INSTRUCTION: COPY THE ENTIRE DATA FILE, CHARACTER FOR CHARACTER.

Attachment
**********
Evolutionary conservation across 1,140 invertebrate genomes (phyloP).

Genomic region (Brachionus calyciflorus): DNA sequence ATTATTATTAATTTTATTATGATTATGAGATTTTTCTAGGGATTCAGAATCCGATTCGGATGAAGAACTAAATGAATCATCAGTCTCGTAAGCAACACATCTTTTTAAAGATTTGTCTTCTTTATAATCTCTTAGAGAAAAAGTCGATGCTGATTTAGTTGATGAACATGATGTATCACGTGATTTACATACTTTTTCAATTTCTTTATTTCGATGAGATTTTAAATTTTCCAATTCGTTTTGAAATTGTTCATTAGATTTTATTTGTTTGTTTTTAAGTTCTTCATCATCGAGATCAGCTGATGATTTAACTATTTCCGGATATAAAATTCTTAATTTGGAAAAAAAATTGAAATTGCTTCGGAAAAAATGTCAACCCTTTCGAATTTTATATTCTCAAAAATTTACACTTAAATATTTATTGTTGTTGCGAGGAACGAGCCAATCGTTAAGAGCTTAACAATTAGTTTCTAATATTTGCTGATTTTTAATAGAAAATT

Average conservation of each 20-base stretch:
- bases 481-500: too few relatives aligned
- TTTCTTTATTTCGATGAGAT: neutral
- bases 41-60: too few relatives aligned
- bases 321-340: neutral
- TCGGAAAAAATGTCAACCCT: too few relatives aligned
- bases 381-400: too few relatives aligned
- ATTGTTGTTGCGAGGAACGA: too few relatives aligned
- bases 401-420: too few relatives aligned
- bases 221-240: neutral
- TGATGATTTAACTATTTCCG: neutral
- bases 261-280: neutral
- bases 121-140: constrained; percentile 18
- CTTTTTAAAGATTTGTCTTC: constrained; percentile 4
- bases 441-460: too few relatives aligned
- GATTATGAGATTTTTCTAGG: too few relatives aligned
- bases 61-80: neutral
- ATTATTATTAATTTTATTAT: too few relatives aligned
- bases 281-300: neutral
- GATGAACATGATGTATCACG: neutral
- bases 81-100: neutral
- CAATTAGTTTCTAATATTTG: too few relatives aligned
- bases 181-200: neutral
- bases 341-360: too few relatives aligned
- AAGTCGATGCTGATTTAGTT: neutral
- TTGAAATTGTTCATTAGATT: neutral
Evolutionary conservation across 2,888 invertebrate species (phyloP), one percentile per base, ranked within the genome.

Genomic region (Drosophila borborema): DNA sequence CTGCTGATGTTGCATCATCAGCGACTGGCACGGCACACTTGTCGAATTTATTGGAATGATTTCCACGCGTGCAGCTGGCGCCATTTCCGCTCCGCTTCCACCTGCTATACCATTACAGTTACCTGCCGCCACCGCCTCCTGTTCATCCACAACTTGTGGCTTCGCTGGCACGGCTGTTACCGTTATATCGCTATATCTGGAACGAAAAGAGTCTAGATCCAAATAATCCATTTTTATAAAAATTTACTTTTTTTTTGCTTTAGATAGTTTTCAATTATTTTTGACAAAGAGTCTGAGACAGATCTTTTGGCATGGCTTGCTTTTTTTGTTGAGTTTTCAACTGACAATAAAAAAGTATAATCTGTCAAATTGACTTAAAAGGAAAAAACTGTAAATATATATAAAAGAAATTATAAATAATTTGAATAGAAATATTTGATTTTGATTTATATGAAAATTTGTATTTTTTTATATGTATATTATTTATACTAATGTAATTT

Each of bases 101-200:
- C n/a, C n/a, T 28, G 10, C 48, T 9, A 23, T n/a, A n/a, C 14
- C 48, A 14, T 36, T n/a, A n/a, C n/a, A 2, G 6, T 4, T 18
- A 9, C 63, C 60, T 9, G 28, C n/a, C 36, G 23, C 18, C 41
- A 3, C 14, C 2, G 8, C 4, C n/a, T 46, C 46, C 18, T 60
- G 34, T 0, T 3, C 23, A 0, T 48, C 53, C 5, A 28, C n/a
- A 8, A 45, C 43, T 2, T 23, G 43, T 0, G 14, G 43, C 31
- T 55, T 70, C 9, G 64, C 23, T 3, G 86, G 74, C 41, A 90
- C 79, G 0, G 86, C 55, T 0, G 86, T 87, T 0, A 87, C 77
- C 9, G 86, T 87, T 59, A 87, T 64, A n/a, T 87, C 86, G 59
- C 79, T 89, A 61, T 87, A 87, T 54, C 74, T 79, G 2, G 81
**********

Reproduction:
Evolutionary conservation across 1,140 invertebrate genomes (phyloP).

Genomic region (Brachionus calyciflorus): DNA sequence ATTATTATTAATTTTATTATGATTATGAGATTTTTCTAGGGATTCAGAATCCGATTCGGATGAAGAACTAAATGAATCATCAGTCTCGTAAGCAACACATCTTTTTAAAGATTTGTCTTCTTTATAATCTCTTAGAGAAAAAGTCGATGCTGATTTAGTTGATGAACATGATGTATCACGTGATTTACATACTTTTTCAATTTCTTTATTTCGATGAGATTTTAAATTTTCCAATTCGTTTTGAAATTGTTCATTAGATTTTATTTGTTTGTTTTTAAGTTCTTCATCATCGAGATCAGCTGATGATTTAACTATTTCCGGATATAAAATTCTTAATTTGGAAAAAAAATTGAAATTGCTTCGGAAAAAATGTCAACCCTTTCGAATTTTATATTCTCAAAAATTTACACTTAAATATTTATTGTTGTTGCGAGGAACGAGCCAATCGTTAAGAGCTTAACAATTAGTTTCTAATATTTGCTGATTTTTAATAGAAAATT

Average conservation of each 20-base stretch:
- bases 481-500: too few relatives aligned
- TTTCTTTATTTCGATGAGAT: neutral
- bases 41-60: too few relatives aligned
- bases 321-340: neutral
- TCGGAAAAAATGTCAACCCT: too few relatives aligned
- bases 381-400: too few relatives aligned
- ATTGTTGTTGCGAGGAACGA: too few relatives aligned
- bases 401-420: too few relatives aligned
- bases 221-240: neutral
- TGATGATTTAACTATTTCCG: neutral
- bases 261-280: neutral
- bases 121-140: constrained; percentile 18
- CTTTTTAAAGATTTGTCTTC: constrained; percentile 4
- bases 441-460: too few relatives aligned
- GATTATGAGATTTTTCTAGG: too few relatives aligned
- bases 61-80: neutral
- ATTATTATTAATTTTATTAT: too few relatives aligned
- bases 281-300: neutral
- GATGAACATGATGTATCACG: neutral
- bases 81-100: neutral
- CAATTAGTTTCTAATATTTG: too few relatives aligned
- bases 181-200: neutral
- bases 341-360: too few relatives aligned
- AAGTCGATGCTGATTTAGTT: neutral
- TTGAAATTGTTCATTAGATT: neutral
Evolutionary conservation across 2,888 invertebrate species (phyloP), one percentile per base, ranked within the genome.

Genomic region (Drosophila borborema): DNA sequence CTGCTGATGTTGCATCATCAGCGACTGGCACGGCACACTTGTCGAATTTATTGGAATGATTTCCACGCGTGCAGCTGGCGCCATTTCCGCTCCGCTTCCACCTGCTATACCATTACAGTTACCTGCCGCCACCGCCTCCTGTTCATCCACAACTTGTGGCTTCGCTGGCACGGCTGTTACCGTTATATCGCTATATCTGGAACGAAAAGAGTCTAGATCCAAATAATCCATTTTTATAAAAATTTACTTTTTTTTTGCTTTAGATAGTTTTCAATTATTTTTGACAAAGAGTCTGAGACAGATCTTTTGGCATGGCTTGCTTTTTTTGTTGAGTTTTCAACTGACAATAAAAAAGTATAATCTGTCAAATTGACTTAAAAGGAAAAAACTGTAAATATATATAAAAGAAATTATAAATAATTTGAATAGAAATATTTGATTTTGATTTATATGAAAATTTGTATTTTTTTATATGTATATTATTTATACTAATGTAATTT

Each of bases 101-200:
- C n/a, C n/a, T 28, G 10, C 48, T 9, A 23, T n/a, A n/a, C 14
- C 48, A 14, T 36, T n/a, A n/a, C n/a, A 2, G 6, T 4, T 18
- A 9, C 63, C 60, T 9, G 28, C n/a, C 36, G 23, C 18, C 41
- A 3, C 14, C 2, G 8, C 4, C n/a, T 46, C 46, C 18, T 60
- G 34, T 0, T 3, C 23, A 0, T 48, C 53, C 5, A 28, C n/a
- A 8, A 45, C 43, T 2, T 23, G 43, T 0, G 14, G 43, C 31
- T 55, T 70, C 9, G 64, C 23, T 3, G 86, G 74, C 41, A 90
- C 79, G 0, G 86, C 55, T 0, G 86, T 87, T 0, A 87, C 77
- C 9, G 86, T 87, T 59, A 87, T 64, A n/a, T 87, C 86, G 59
- C 79, T 89, A 61, T 87, A 87, T 54, C 74, T 79, G 2, G 81